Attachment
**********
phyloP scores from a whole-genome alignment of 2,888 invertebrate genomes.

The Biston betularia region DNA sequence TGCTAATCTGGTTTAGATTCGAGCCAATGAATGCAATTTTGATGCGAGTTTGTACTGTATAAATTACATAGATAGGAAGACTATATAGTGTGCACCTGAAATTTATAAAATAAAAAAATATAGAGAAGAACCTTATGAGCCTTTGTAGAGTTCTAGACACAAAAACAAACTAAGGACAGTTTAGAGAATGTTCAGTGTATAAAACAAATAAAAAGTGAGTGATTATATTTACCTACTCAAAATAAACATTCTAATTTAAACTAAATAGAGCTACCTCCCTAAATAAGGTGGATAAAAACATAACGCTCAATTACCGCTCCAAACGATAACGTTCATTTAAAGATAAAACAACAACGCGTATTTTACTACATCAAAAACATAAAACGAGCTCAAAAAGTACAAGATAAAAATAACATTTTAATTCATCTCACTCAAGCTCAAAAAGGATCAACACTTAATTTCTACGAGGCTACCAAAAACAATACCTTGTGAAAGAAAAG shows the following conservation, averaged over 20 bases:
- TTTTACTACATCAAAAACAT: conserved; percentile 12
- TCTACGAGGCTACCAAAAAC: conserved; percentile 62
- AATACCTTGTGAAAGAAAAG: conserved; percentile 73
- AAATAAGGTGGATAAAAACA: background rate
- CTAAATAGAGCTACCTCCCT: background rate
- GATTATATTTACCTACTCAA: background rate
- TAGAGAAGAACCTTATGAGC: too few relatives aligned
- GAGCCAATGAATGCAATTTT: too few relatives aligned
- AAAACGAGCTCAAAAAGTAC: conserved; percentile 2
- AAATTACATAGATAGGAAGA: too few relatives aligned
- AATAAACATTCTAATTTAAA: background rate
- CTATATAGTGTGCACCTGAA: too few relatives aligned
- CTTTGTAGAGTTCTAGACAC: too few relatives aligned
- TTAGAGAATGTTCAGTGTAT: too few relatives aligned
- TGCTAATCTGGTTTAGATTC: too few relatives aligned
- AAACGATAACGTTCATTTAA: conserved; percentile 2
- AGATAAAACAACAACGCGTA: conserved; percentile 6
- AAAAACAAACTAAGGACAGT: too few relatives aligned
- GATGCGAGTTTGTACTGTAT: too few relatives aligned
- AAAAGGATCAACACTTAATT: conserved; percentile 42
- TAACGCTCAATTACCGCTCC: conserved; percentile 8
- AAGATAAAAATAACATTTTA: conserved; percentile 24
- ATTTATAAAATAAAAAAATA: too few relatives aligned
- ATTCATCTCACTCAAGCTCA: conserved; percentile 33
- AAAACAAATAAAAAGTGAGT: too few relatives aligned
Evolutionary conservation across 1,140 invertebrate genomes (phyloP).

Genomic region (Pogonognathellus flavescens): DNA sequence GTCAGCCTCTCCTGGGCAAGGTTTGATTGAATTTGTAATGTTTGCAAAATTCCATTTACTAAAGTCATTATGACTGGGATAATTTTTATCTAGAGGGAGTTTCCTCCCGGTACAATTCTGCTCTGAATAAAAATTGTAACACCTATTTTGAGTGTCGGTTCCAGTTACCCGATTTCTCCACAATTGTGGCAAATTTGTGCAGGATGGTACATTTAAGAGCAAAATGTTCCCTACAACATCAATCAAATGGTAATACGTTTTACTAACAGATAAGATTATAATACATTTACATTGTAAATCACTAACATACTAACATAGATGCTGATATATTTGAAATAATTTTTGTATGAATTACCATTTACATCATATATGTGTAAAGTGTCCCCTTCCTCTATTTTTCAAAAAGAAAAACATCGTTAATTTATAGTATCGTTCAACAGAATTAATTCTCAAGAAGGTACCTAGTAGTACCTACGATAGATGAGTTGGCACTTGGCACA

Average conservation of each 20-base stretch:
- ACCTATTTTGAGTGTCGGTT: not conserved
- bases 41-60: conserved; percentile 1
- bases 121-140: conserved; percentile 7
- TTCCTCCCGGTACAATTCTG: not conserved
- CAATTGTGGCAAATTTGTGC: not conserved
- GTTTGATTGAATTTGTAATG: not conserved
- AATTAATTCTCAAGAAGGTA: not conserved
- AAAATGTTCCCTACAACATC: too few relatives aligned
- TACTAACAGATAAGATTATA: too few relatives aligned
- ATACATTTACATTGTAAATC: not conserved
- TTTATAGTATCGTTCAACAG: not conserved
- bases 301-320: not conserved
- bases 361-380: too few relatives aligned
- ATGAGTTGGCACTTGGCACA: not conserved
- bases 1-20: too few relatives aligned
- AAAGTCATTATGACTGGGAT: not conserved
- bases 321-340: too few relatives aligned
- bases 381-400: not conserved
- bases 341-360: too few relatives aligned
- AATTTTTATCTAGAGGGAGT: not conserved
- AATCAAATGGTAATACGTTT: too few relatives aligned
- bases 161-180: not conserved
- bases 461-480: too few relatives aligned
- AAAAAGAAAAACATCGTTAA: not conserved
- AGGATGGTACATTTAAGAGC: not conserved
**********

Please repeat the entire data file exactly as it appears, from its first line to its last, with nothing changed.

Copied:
phyloP scores from a whole-genome alignment of 2,888 invertebrate genomes.

The Biston betularia region DNA sequence TGCTAATCTGGTTTAGATTCGAGCCAATGAATGCAATTTTGATGCGAGTTTGTACTGTATAAATTACATAGATAGGAAGACTATATAGTGTGCACCTGAAATTTATAAAATAAAAAAATATAGAGAAGAACCTTATGAGCCTTTGTAGAGTTCTAGACACAAAAACAAACTAAGGACAGTTTAGAGAATGTTCAGTGTATAAAACAAATAAAAAGTGAGTGATTATATTTACCTACTCAAAATAAACATTCTAATTTAAACTAAATAGAGCTACCTCCCTAAATAAGGTGGATAAAAACATAACGCTCAATTACCGCTCCAAACGATAACGTTCATTTAAAGATAAAACAACAACGCGTATTTTACTACATCAAAAACATAAAACGAGCTCAAAAAGTACAAGATAAAAATAACATTTTAATTCATCTCACTCAAGCTCAAAAAGGATCAACACTTAATTTCTACGAGGCTACCAAAAACAATACCTTGTGAAAGAAAAG shows the following conservation, averaged over 20 bases:
- TTTTACTACATCAAAAACAT: conserved; percentile 12
- TCTACGAGGCTACCAAAAAC: conserved; percentile 62
- AATACCTTGTGAAAGAAAAG: conserved; percentile 73
- AAATAAGGTGGATAAAAACA: background rate
- CTAAATAGAGCTACCTCCCT: background rate
- GATTATATTTACCTACTCAA: background rate
- TAGAGAAGAACCTTATGAGC: too few relatives aligned
- GAGCCAATGAATGCAATTTT: too few relatives aligned
- AAAACGAGCTCAAAAAGTAC: conserved; percentile 2
- AAATTACATAGATAGGAAGA: too few relatives aligned
- AATAAACATTCTAATTTAAA: background rate
- CTATATAGTGTGCACCTGAA: too few relatives aligned
- CTTTGTAGAGTTCTAGACAC: too few relatives aligned
- TTAGAGAATGTTCAGTGTAT: too few relatives aligned
- TGCTAATCTGGTTTAGATTC: too few relatives aligned
- AAACGATAACGTTCATTTAA: conserved; percentile 2
- AGATAAAACAACAACGCGTA: conserved; percentile 6
- AAAAACAAACTAAGGACAGT: too few relatives aligned
- GATGCGAGTTTGTACTGTAT: too few relatives aligned
- AAAAGGATCAACACTTAATT: conserved; percentile 42
- TAACGCTCAATTACCGCTCC: conserved; percentile 8
- AAGATAAAAATAACATTTTA: conserved; percentile 24
- ATTTATAAAATAAAAAAATA: too few relatives aligned
- ATTCATCTCACTCAAGCTCA: conserved; percentile 33
- AAAACAAATAAAAAGTGAGT: too few relatives aligned
Evolutionary conservation across 1,140 invertebrate genomes (phyloP).

Genomic region (Pogonognathellus flavescens): DNA sequence GTCAGCCTCTCCTGGGCAAGGTTTGATTGAATTTGTAATGTTTGCAAAATTCCATTTACTAAAGTCATTATGACTGGGATAATTTTTATCTAGAGGGAGTTTCCTCCCGGTACAATTCTGCTCTGAATAAAAATTGTAACACCTATTTTGAGTGTCGGTTCCAGTTACCCGATTTCTCCACAATTGTGGCAAATTTGTGCAGGATGGTACATTTAAGAGCAAAATGTTCCCTACAACATCAATCAAATGGTAATACGTTTTACTAACAGATAAGATTATAATACATTTACATTGTAAATCACTAACATACTAACATAGATGCTGATATATTTGAAATAATTTTTGTATGAATTACCATTTACATCATATATGTGTAAAGTGTCCCCTTCCTCTATTTTTCAAAAAGAAAAACATCGTTAATTTATAGTATCGTTCAACAGAATTAATTCTCAAGAAGGTACCTAGTAGTACCTACGATAGATGAGTTGGCACTTGGCACA

Average conservation of each 20-base stretch:
- ACCTATTTTGAGTGTCGGTT: not conserved
- bases 41-60: conserved; percentile 1
- bases 121-140: conserved; percentile 7
- TTCCTCCCGGTACAATTCTG: not conserved
- CAATTGTGGCAAATTTGTGC: not conserved
- GTTTGATTGAATTTGTAATG: not conserved
- AATTAATTCTCAAGAAGGTA: not conserved
- AAAATGTTCCCTACAACATC: too few relatives aligned
- TACTAACAGATAAGATTATA: too few relatives aligned
- ATACATTTACATTGTAAATC: not conserved
- TTTATAGTATCGTTCAACAG: not conserved
- bases 301-320: not conserved
- bases 361-380: too few relatives aligned
- ATGAGTTGGCACTTGGCACA: not conserved
- bases 1-20: too few relatives aligned
- AAAGTCATTATGACTGGGAT: not conserved
- bases 321-340: too few relatives aligned
- bases 381-400: not conserved
- bases 341-360: too few relatives aligned
- AATTTTTATCTAGAGGGAGT: not conserved
- AATCAAATGGTAATACGTTT: too few relatives aligned
- bases 161-180: not conserved
- bases 461-480: too few relatives aligned
- AAAAAGAAAAACATCGTTAA: not conserved
- AGGATGGTACATTTAAGAGC: not conserved